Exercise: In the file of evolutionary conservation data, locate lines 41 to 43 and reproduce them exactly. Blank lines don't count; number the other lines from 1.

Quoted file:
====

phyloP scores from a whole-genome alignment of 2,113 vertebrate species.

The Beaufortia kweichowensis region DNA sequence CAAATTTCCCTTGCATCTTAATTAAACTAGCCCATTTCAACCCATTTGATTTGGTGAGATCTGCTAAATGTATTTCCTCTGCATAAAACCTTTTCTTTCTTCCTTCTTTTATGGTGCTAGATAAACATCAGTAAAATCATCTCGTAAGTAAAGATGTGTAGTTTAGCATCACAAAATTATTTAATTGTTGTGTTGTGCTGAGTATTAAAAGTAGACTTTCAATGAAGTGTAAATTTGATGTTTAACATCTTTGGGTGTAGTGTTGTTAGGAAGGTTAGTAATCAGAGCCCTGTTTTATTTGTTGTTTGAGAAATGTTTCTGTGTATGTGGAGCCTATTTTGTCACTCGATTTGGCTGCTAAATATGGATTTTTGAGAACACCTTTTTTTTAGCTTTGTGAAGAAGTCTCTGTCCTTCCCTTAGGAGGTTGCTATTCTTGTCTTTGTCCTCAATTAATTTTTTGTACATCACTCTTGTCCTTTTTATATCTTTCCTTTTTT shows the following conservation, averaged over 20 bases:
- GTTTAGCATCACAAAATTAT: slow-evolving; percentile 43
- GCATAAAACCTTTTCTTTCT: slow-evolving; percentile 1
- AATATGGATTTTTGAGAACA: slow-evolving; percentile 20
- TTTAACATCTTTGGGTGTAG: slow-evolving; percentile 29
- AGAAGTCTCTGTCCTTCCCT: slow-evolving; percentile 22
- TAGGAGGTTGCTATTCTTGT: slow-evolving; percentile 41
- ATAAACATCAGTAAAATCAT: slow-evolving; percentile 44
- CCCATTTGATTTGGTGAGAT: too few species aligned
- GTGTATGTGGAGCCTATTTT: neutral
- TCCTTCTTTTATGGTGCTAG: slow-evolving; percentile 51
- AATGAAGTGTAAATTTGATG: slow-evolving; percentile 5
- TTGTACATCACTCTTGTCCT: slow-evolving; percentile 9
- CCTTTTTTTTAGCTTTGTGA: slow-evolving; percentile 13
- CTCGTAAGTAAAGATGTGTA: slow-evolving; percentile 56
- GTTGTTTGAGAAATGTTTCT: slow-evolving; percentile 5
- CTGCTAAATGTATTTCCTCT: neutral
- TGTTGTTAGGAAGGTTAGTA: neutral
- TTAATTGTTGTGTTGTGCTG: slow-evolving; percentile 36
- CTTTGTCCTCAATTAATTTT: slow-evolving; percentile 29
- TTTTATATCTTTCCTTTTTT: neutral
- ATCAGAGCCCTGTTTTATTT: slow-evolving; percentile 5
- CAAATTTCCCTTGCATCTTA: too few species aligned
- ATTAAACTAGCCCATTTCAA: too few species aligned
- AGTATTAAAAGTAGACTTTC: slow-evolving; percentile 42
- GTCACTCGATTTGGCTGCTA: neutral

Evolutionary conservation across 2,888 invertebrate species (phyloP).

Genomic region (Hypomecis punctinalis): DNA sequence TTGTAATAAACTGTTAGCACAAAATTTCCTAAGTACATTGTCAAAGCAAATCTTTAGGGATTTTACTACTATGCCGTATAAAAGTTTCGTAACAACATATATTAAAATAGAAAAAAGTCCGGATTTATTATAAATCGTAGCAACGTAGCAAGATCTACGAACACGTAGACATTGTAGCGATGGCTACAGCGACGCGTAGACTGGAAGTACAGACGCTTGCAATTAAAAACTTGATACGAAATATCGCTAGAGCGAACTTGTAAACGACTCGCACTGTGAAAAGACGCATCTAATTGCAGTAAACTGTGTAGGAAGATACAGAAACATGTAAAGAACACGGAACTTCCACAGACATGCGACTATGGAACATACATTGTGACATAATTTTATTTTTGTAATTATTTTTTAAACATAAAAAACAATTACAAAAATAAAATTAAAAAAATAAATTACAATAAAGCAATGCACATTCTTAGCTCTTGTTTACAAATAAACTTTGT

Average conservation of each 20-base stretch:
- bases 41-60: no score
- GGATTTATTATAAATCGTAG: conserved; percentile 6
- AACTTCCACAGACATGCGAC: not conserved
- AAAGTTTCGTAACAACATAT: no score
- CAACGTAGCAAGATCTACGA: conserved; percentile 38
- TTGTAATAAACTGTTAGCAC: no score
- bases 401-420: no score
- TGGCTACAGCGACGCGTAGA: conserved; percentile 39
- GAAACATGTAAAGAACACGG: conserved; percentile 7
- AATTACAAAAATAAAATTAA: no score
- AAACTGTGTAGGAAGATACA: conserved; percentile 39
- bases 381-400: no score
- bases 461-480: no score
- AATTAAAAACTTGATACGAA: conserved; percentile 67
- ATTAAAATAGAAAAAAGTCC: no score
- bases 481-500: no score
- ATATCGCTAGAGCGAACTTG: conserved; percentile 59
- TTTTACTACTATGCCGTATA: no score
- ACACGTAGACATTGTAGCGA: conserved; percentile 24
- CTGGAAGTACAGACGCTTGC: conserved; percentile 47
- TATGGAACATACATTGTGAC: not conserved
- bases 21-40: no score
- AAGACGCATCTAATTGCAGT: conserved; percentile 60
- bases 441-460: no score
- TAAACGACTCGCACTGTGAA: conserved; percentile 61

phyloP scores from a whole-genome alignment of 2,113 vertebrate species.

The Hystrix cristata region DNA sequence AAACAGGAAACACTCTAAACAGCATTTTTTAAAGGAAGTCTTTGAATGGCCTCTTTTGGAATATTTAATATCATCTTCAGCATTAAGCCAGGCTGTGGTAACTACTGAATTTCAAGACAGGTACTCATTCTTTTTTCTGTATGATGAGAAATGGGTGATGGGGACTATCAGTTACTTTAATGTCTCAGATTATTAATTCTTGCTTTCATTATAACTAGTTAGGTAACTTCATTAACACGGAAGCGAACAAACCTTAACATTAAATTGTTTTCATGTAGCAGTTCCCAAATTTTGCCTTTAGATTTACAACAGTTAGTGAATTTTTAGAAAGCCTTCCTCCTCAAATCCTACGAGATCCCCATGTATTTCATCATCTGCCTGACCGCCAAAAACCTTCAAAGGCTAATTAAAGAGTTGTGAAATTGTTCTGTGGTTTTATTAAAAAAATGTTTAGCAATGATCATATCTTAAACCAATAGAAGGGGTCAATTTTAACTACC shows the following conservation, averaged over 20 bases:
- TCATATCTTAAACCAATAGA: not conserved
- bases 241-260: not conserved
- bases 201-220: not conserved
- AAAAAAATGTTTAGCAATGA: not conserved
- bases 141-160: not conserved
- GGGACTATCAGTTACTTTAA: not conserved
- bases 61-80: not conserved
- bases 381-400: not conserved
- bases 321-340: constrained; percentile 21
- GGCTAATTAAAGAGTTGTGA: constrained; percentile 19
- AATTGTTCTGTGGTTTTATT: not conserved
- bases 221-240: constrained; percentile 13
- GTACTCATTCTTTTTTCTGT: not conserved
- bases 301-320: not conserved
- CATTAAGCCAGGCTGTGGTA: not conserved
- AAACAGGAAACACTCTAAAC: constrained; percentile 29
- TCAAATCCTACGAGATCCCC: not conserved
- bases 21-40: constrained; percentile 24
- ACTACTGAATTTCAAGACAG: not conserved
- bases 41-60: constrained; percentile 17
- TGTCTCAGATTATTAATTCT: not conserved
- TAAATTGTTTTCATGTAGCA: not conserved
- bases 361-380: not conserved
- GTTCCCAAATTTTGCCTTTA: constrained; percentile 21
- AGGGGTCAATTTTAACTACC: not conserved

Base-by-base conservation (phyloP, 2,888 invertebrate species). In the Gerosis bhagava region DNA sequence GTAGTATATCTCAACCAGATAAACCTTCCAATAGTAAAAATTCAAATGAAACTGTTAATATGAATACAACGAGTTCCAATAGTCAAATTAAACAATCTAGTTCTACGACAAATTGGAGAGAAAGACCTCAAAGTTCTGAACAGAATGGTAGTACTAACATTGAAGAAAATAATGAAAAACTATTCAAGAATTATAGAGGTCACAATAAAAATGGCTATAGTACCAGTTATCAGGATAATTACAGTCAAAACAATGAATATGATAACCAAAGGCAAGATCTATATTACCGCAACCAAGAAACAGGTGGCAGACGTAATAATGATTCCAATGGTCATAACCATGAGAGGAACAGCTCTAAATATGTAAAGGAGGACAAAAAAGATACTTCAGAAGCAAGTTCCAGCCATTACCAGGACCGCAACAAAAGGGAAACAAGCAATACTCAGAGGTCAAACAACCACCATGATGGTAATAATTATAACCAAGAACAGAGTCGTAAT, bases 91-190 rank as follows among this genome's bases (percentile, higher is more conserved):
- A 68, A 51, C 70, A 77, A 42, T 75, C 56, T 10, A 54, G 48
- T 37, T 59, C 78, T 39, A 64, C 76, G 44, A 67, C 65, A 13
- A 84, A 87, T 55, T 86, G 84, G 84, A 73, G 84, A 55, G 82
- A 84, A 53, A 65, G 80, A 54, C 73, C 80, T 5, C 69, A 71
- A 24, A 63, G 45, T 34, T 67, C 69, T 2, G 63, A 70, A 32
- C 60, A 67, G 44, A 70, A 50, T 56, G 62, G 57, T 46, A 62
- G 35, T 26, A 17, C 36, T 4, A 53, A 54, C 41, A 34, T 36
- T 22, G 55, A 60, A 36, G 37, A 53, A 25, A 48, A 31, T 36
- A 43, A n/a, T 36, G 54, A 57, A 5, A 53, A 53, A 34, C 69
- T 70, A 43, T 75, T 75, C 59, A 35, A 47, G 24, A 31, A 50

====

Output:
- AAACTGTGTAGGAAGATACA: conserved; percentile 39
- bases 381-400: no score
- bases 461-480: no score